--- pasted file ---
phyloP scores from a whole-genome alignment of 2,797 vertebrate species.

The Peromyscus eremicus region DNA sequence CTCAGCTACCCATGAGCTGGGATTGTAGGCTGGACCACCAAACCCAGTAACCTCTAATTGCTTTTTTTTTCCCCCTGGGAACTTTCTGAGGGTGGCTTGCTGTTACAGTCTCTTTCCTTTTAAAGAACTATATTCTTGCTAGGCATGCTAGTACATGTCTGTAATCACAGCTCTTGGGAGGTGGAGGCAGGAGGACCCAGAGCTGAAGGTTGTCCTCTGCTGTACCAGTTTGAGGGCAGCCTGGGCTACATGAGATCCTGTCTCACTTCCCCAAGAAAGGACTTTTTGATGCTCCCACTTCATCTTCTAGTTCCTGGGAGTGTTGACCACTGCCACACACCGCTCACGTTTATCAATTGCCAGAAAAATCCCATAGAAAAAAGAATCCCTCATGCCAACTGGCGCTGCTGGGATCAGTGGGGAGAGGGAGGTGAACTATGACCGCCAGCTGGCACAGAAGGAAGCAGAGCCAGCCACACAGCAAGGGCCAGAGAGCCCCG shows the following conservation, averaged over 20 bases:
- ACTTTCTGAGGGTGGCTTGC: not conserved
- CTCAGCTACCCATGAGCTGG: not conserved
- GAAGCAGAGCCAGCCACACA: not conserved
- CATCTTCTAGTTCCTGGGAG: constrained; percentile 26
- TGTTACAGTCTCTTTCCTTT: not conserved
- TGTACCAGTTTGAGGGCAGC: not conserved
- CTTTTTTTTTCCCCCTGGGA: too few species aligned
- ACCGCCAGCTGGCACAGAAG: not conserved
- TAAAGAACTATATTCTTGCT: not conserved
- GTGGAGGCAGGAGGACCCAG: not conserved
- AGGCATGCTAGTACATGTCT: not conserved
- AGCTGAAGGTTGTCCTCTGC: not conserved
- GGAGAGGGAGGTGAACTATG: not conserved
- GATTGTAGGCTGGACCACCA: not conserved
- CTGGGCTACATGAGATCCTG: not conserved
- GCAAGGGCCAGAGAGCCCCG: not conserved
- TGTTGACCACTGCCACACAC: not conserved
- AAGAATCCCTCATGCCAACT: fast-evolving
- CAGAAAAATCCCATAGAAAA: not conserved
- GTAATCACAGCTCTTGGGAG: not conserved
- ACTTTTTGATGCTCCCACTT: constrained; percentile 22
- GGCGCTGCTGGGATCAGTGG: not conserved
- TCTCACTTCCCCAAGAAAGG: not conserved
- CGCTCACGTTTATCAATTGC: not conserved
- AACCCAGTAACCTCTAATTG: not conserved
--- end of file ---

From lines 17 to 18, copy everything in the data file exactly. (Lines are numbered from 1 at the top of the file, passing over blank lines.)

- CTGGGCTACATGAGATCCTG: not conserved
- GCAAGGGCCAGAGAGCCCCG: not conserved